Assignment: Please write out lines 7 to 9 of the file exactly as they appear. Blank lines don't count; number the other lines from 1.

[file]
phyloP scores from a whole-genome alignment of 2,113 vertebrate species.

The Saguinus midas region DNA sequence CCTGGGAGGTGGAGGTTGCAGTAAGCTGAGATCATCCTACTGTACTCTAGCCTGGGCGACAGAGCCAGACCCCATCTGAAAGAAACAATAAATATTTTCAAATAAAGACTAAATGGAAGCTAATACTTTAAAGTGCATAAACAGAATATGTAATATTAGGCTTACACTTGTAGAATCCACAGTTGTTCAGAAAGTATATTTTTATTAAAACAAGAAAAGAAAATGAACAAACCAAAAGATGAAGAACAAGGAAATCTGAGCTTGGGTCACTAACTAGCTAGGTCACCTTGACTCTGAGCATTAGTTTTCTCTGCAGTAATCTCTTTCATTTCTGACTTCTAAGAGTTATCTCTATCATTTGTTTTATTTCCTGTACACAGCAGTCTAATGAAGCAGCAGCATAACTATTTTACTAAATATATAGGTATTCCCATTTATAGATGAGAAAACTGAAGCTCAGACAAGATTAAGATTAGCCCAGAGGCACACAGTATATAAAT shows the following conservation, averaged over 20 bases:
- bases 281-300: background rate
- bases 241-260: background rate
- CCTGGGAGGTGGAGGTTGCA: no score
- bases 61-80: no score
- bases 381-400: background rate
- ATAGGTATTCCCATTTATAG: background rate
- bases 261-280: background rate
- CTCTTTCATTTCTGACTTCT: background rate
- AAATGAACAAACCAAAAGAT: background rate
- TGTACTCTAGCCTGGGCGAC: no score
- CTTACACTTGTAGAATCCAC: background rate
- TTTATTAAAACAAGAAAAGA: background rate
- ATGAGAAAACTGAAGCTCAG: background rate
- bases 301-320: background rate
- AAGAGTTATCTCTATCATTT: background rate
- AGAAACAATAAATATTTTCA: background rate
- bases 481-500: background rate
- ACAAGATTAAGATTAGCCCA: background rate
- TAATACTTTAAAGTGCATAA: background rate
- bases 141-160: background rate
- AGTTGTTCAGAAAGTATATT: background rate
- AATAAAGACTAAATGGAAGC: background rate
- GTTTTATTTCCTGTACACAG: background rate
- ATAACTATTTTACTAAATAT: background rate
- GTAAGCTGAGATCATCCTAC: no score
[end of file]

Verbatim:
- bases 381-400: background rate
- ATAGGTATTCCCATTTATAG: background rate
- bases 261-280: background rate